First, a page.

Javascript is required for Our World of Energy!

We use Javascript to add unique and interesting functionality to the site including menu navigation and saving your favorite pages!

Please turn Javascript on in order to continue.
Loading, please wait...
This is a test message!

This is a test message!
OWOE - Our World of Energy
OWOE Fun Facts Get New Fact
Welcome to Our World of Energy!

Our World of Energy (OWOE) is a multi-media campaign that has been created to provide an unbiased view of energy, including pros and cons of each source, to the American public. It is OWOE's intent to help inform the public on where the energy that drives modern life comes from, why this subject is important, and how technology is changing the industry to address modern problems such as climate change, scarcity of resources, and environmental impact.

Try the new OWOE search feature! Search through all OWOE content for key words or phrases.
Search OWOE
Version 5.2 now available! Latest update include new options for wind farm substation details, including new Custom substation.
Platform Sizing Tool
Looking for great resources and classroom content to teach about energy?
Energy Classroom
Take in the latest content from Our World of Energy!
What's new on OWOE?

July 11, 2024

Guest blog by S. A. Shelley: As is usual every spring, many large entities ranging from super major oil producers to large Wall Street firms and global organizations release annual energy statistics, reports and forecasts about the world’s energy state. Invariably discussed are subjects like energy mix, demand or supply projections. Often these entities will venture into discussing oil prices and associated forecasts. All those entities have big research budgets and teams of analysts, statisticians and economists pouring over mountains of data. However, even with all those highly paid personnel, and I suspect some added AI, those big entities are at best equal to the analysis undertaken by OWOE staffers, but more often than not, much worse. Apparently, nobody can beat curiosity, whisky and voodoo.

Take the IEA for example and their 2024 Oil demand supply forecast published last month (Oil 2024 – Analysis – IEA ). Up front in the Executive Summary, the analysts boldly write:

Divergent regional economic trajectories and the accelerating deployment of clean and energy-saving technologies are combining to progressively slow the pace of oil demand growth, with a plateau emerging in the final years of our forecast, which runs to 2030.

Compare this to what OWOE analysts humbly wrote in a blog in 2021:

To reiterate, the decline in old demand growth is in response to changes in energy consumption, improvements in energy efficiency and the arrival of new technology that displace oil consumption.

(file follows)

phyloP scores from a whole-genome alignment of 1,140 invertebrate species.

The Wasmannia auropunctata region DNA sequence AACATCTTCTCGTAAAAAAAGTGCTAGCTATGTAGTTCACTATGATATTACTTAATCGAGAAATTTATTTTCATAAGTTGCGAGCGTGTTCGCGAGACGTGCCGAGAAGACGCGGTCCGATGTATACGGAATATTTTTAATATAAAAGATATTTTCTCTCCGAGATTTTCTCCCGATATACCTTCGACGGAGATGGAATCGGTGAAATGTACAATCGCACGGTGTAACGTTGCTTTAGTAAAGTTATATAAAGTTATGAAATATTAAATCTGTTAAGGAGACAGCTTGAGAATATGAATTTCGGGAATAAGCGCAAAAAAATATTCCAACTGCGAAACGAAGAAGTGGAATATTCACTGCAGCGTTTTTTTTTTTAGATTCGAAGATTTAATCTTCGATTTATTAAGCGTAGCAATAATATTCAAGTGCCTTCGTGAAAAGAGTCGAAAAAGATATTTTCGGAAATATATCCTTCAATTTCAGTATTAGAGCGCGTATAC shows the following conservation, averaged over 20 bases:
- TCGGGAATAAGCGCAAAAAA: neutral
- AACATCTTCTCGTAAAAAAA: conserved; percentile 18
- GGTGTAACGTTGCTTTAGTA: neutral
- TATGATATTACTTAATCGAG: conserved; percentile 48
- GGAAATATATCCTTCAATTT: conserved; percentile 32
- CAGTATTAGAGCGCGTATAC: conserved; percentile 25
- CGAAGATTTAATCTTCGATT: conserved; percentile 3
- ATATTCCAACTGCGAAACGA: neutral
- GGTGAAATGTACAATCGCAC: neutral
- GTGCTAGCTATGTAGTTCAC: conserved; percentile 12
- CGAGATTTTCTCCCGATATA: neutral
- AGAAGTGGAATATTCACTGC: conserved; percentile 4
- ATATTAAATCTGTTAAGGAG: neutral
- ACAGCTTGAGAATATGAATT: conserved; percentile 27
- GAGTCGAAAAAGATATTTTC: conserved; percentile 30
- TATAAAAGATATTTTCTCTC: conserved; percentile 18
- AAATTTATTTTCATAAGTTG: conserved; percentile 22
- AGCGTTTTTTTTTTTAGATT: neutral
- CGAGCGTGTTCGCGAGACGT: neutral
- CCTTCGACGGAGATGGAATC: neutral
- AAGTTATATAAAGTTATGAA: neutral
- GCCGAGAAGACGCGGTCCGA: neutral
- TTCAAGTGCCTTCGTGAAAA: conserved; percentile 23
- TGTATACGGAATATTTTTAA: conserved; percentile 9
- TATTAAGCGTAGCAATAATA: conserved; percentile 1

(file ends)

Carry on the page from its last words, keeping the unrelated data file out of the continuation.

The analysts at IEA can bite my shiny metal ass.

According to researchers at the Bank of America, oil demand is on the rocks. I have not yet found a copy of that Bank of America report, and I welcome any reader to send me a link. Instead, I have to rely upon second-hand reporting but I have faith that the journalists at the Financial Post and Reuters are credible. Continuing with the matter at hand, those same Bank of America analysts concluded that the drop in oil demand would be met by price increases instead of the expected decreases .

Bank of America (BofA) Global Research has raised its 2024 Brent and WTI oil price forecasts, citing escalating geopolitical tensions and the OPEC+ producer group maintaining supply curbs.

Newsflash BoA strategists, I commented about oil suppliers maximizing their best interests and thus potentially flooding oil markets in that same blog in 2021.

Even if demand improves a bit this year, be ready for another oil price downturn as the excess supply available is still much greater than any demand increase that I foresee.  (Oops, I just forecast oil price, which when I started blogging, I promised to never do.)

Others also noted in June that oil prices are sluggish and weak, again because of geopolitical risk and slowing demand growth. Geopolitical risk be damned; we commented on demand sluggishness a few years ago. I raise my cup to the Bank of America strategists as they can also bite my shiny metal ass.

Even the oft cited analysts over at Rystad often get their oil forecasts wrong or late. Rystad Predicts Near Zero Oil Supply Growth in 2024. We discussed this in a series of blogs in 2019 (The Great Oil Slump of the 2020s – Part 1, SupplyThe Great Oil Slump of the 2020s – Part 2b, Demand and Technology) .  The much anticipated annual global energy outlook by BP confirms the much earlier forecasts by OWOE analysts on everything from peak oil demand to rapidly accelerating supply of renewables. Again, with all due respect, the analysts at Rystad and BP can bite my shiny metal ass.

And please don’t get me started about the analysts at Exxon, the World Bank or worst of all the federal government and most of the provincial and municipal governments in Canada.  In Canada it seems that ranging between extreme cold in winter and heat waves in summer has snapped the last synapses of the government officials and their high-level bureaucrats. Panic mode is never a good idea. Perpetual panic mode is worse.